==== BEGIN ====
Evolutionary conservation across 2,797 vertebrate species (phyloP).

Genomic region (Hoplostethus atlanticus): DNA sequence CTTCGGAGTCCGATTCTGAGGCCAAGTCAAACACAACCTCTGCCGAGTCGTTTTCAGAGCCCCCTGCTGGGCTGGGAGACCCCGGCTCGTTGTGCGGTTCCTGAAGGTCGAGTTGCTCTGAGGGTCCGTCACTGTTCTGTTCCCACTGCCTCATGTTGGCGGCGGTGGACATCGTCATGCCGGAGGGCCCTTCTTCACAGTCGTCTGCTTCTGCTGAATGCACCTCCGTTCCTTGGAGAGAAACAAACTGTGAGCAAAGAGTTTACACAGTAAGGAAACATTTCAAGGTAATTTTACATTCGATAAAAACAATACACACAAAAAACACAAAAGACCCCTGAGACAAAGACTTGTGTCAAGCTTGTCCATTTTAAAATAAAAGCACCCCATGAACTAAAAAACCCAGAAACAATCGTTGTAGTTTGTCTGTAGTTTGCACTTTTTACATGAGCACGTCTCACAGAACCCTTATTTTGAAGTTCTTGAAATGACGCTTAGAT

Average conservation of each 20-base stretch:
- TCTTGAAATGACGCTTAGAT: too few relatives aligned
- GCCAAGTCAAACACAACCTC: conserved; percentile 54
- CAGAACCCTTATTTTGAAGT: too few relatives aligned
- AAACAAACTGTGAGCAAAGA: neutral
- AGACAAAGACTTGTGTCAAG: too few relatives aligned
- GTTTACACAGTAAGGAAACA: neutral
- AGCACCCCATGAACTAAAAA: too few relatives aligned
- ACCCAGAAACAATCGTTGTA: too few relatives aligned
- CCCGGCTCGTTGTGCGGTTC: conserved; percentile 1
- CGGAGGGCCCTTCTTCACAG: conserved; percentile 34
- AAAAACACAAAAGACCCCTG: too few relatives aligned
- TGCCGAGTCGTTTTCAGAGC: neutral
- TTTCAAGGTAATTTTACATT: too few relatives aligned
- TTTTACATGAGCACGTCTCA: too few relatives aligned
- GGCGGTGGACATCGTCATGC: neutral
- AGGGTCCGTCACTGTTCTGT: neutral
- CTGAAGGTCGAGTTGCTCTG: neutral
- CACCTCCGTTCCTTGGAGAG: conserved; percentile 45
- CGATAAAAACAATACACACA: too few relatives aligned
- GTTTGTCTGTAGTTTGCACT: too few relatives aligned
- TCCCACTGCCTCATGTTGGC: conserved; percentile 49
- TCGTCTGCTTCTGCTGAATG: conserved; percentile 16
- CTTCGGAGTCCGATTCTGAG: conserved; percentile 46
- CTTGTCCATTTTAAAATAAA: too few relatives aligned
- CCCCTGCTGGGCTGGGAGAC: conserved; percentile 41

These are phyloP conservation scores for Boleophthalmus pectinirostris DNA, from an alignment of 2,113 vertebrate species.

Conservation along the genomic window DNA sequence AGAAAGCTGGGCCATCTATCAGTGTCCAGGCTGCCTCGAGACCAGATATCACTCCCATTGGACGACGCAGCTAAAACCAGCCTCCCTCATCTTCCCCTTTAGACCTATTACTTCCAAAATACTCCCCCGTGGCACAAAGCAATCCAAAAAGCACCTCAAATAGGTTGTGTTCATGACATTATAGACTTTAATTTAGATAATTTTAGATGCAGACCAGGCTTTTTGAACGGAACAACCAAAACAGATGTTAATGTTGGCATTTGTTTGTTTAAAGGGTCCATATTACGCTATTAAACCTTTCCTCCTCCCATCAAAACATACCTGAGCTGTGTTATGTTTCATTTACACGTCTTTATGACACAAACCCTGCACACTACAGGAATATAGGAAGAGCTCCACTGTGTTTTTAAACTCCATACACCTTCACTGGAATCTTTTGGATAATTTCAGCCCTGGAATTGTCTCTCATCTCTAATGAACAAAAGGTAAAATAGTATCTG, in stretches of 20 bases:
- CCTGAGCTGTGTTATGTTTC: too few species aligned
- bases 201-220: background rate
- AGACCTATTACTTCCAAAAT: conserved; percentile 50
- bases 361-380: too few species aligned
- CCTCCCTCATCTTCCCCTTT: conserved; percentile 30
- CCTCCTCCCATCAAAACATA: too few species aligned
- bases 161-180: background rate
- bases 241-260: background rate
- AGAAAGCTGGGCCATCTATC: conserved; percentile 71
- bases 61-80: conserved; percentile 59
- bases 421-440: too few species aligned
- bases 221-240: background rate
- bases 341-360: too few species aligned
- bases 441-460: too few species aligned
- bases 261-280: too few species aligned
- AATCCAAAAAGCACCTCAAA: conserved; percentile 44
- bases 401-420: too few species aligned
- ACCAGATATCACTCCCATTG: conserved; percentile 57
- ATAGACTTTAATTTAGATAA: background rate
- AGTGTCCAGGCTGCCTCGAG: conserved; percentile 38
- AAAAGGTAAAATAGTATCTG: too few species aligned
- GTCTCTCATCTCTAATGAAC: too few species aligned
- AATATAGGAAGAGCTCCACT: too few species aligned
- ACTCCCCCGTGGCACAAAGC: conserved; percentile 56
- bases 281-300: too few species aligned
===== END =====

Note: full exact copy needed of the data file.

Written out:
Evolutionary conservation across 2,797 vertebrate species (phyloP).

Genomic region (Hoplostethus atlanticus): DNA sequence CTTCGGAGTCCGATTCTGAGGCCAAGTCAAACACAACCTCTGCCGAGTCGTTTTCAGAGCCCCCTGCTGGGCTGGGAGACCCCGGCTCGTTGTGCGGTTCCTGAAGGTCGAGTTGCTCTGAGGGTCCGTCACTGTTCTGTTCCCACTGCCTCATGTTGGCGGCGGTGGACATCGTCATGCCGGAGGGCCCTTCTTCACAGTCGTCTGCTTCTGCTGAATGCACCTCCGTTCCTTGGAGAGAAACAAACTGTGAGCAAAGAGTTTACACAGTAAGGAAACATTTCAAGGTAATTTTACATTCGATAAAAACAATACACACAAAAAACACAAAAGACCCCTGAGACAAAGACTTGTGTCAAGCTTGTCCATTTTAAAATAAAAGCACCCCATGAACTAAAAAACCCAGAAACAATCGTTGTAGTTTGTCTGTAGTTTGCACTTTTTACATGAGCACGTCTCACAGAACCCTTATTTTGAAGTTCTTGAAATGACGCTTAGAT

Average conservation of each 20-base stretch:
- TCTTGAAATGACGCTTAGAT: too few relatives aligned
- GCCAAGTCAAACACAACCTC: conserved; percentile 54
- CAGAACCCTTATTTTGAAGT: too few relatives aligned
- AAACAAACTGTGAGCAAAGA: neutral
- AGACAAAGACTTGTGTCAAG: too few relatives aligned
- GTTTACACAGTAAGGAAACA: neutral
- AGCACCCCATGAACTAAAAA: too few relatives aligned
- ACCCAGAAACAATCGTTGTA: too few relatives aligned
- CCCGGCTCGTTGTGCGGTTC: conserved; percentile 1
- CGGAGGGCCCTTCTTCACAG: conserved; percentile 34
- AAAAACACAAAAGACCCCTG: too few relatives aligned
- TGCCGAGTCGTTTTCAGAGC: neutral
- TTTCAAGGTAATTTTACATT: too few relatives aligned
- TTTTACATGAGCACGTCTCA: too few relatives aligned
- GGCGGTGGACATCGTCATGC: neutral
- AGGGTCCGTCACTGTTCTGT: neutral
- CTGAAGGTCGAGTTGCTCTG: neutral
- CACCTCCGTTCCTTGGAGAG: conserved; percentile 45
- CGATAAAAACAATACACACA: too few relatives aligned
- GTTTGTCTGTAGTTTGCACT: too few relatives aligned
- TCCCACTGCCTCATGTTGGC: conserved; percentile 49
- TCGTCTGCTTCTGCTGAATG: conserved; percentile 16
- CTTCGGAGTCCGATTCTGAG: conserved; percentile 46
- CTTGTCCATTTTAAAATAAA: too few relatives aligned
- CCCCTGCTGGGCTGGGAGAC: conserved; percentile 41

These are phyloP conservation scores for Boleophthalmus pectinirostris DNA, from an alignment of 2,113 vertebrate species.

Conservation along the genomic window DNA sequence AGAAAGCTGGGCCATCTATCAGTGTCCAGGCTGCCTCGAGACCAGATATCACTCCCATTGGACGACGCAGCTAAAACCAGCCTCCCTCATCTTCCCCTTTAGACCTATTACTTCCAAAATACTCCCCCGTGGCACAAAGCAATCCAAAAAGCACCTCAAATAGGTTGTGTTCATGACATTATAGACTTTAATTTAGATAATTTTAGATGCAGACCAGGCTTTTTGAACGGAACAACCAAAACAGATGTTAATGTTGGCATTTGTTTGTTTAAAGGGTCCATATTACGCTATTAAACCTTTCCTCCTCCCATCAAAACATACCTGAGCTGTGTTATGTTTCATTTACACGTCTTTATGACACAAACCCTGCACACTACAGGAATATAGGAAGAGCTCCACTGTGTTTTTAAACTCCATACACCTTCACTGGAATCTTTTGGATAATTTCAGCCCTGGAATTGTCTCTCATCTCTAATGAACAAAAGGTAAAATAGTATCTG, in stretches of 20 bases:
- CCTGAGCTGTGTTATGTTTC: too few species aligned
- bases 201-220: background rate
- AGACCTATTACTTCCAAAAT: conserved; percentile 50
- bases 361-380: too few species aligned
- CCTCCCTCATCTTCCCCTTT: conserved; percentile 30
- CCTCCTCCCATCAAAACATA: too few species aligned
- bases 161-180: background rate
- bases 241-260: background rate
- AGAAAGCTGGGCCATCTATC: conserved; percentile 71
- bases 61-80: conserved; percentile 59
- bases 421-440: too few species aligned
- bases 221-240: background rate
- bases 341-360: too few species aligned
- bases 441-460: too few species aligned
- bases 261-280: too few species aligned
- AATCCAAAAAGCACCTCAAA: conserved; percentile 44
- bases 401-420: too few species aligned
- ACCAGATATCACTCCCATTG: conserved; percentile 57
- ATAGACTTTAATTTAGATAA: background rate
- AGTGTCCAGGCTGCCTCGAG: conserved; percentile 38
- AAAAGGTAAAATAGTATCTG: too few species aligned
- GTCTCTCATCTCTAATGAAC: too few species aligned
- AATATAGGAAGAGCTCCACT: too few species aligned
- ACTCCCCCGTGGCACAAAGC: conserved; percentile 56
- bases 281-300: too few species aligned